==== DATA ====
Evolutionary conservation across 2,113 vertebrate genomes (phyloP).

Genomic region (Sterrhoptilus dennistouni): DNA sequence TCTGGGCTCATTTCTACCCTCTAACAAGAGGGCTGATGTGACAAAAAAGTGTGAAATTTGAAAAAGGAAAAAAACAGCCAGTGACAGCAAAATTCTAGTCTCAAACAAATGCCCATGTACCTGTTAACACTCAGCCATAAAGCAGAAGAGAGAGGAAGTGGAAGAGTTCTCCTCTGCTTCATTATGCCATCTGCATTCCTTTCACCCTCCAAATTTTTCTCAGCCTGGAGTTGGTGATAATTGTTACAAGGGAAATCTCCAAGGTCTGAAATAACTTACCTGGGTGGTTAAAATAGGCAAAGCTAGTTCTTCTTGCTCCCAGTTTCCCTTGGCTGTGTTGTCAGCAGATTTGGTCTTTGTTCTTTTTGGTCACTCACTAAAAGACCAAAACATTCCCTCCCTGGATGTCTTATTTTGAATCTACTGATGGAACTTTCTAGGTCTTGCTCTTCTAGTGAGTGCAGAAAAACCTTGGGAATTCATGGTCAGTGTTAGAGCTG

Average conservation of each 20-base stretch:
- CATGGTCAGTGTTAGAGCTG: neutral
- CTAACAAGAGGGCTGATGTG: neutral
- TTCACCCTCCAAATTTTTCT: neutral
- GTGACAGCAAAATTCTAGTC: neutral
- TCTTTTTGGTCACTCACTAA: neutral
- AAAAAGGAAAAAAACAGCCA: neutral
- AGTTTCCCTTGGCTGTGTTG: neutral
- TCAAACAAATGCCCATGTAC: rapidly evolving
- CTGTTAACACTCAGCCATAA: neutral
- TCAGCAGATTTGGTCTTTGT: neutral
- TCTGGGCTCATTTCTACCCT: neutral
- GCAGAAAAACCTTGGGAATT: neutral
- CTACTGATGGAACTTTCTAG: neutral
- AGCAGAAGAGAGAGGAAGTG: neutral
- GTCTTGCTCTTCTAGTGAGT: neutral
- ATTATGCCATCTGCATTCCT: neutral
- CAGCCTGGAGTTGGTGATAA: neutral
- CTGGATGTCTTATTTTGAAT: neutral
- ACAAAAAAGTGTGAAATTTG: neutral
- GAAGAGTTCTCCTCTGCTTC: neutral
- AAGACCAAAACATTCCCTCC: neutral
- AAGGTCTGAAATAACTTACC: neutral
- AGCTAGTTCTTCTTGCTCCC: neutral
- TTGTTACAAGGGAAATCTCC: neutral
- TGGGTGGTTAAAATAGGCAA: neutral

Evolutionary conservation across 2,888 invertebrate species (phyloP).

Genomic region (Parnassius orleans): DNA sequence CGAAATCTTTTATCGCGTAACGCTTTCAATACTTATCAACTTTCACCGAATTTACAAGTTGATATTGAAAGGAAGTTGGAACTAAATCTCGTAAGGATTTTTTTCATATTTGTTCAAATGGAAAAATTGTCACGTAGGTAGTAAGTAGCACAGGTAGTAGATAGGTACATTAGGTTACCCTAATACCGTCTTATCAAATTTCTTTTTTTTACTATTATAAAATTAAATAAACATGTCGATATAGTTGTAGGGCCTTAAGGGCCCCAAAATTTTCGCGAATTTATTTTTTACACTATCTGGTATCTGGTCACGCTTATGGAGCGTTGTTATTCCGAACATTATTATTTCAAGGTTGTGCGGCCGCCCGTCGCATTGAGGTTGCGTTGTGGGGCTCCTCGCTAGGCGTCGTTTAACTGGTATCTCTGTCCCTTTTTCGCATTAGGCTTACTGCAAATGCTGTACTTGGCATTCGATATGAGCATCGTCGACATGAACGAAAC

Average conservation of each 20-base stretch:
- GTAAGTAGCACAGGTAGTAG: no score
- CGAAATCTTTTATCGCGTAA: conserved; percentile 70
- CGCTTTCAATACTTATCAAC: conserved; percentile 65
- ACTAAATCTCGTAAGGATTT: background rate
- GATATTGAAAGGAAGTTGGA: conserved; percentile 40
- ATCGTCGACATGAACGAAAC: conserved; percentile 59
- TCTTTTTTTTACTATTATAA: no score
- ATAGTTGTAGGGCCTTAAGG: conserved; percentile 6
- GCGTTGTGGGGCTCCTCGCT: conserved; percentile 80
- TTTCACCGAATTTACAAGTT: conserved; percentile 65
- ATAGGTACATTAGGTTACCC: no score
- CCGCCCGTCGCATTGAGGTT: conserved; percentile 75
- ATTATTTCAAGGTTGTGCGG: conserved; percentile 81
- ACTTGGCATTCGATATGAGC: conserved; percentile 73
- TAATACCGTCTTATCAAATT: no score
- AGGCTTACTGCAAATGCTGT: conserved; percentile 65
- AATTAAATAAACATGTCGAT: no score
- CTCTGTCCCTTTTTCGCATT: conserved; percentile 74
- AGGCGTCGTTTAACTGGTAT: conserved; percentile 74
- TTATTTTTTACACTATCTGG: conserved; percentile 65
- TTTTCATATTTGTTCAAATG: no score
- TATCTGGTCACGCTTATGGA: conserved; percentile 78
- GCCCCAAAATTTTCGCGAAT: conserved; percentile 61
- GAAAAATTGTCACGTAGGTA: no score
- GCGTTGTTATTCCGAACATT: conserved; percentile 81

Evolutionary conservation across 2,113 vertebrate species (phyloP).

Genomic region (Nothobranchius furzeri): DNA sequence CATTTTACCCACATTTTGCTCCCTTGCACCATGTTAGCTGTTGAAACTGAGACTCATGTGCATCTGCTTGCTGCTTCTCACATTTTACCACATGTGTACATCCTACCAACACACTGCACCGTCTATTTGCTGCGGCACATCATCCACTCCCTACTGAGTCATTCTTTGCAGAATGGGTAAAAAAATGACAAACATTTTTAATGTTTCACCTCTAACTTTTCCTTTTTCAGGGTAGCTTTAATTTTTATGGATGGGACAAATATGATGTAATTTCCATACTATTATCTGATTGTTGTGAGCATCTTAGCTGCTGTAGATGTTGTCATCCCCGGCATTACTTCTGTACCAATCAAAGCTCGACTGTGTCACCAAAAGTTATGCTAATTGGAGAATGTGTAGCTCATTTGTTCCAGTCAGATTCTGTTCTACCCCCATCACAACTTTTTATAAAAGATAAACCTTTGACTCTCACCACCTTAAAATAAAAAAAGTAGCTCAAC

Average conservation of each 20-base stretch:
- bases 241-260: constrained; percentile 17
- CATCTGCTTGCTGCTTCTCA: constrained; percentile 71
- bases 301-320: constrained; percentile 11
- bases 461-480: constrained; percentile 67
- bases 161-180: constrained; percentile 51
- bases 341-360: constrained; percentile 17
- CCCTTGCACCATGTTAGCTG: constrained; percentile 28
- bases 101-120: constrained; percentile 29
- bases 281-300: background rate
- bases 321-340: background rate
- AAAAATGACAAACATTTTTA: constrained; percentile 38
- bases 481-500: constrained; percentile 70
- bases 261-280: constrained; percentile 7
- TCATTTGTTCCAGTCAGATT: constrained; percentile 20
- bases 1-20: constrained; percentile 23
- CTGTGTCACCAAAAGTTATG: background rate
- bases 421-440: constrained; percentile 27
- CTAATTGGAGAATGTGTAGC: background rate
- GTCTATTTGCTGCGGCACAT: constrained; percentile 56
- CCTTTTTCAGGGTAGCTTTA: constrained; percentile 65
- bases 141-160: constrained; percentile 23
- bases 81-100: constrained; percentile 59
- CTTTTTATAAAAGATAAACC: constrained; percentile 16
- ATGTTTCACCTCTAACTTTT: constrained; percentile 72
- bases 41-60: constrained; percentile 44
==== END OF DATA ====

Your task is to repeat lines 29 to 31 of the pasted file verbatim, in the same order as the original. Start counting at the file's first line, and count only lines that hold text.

Evolutionary conservation across 2,888 invertebrate species (phyloP).

Genomic region (Parnassius orleans): DNA sequence CGAAATCTTTTATCGCGTAACGCTTTCAATACTTATCAACTTTCACCGAATTTACAAGTTGATATTGAAAGGAAGTTGGAACTAAATCTCGTAAGGATTTTTTTCATATTTGTTCAAATGGAAAAATTGTCACGTAGGTAGTAAGTAGCACAGGTAGTAGATAGGTACATTAGGTTACCCTAATACCGTCTTATCAAATTTCTTTTTTTTACTATTATAAAATTAAATAAACATGTCGATATAGTTGTAGGGCCTTAAGGGCCCCAAAATTTTCGCGAATTTATTTTTTACACTATCTGGTATCTGGTCACGCTTATGGAGCGTTGTTATTCCGAACATTATTATTTCAAGGTTGTGCGGCCGCCCGTCGCATTGAGGTTGCGTTGTGGGGCTCCTCGCTAGGCGTCGTTTAACTGGTATCTCTGTCCCTTTTTCGCATTAGGCTTACTGCAAATGCTGTACTTGGCATTCGATATGAGCATCGTCGACATGAACGAAAC

Average conservation of each 20-base stretch: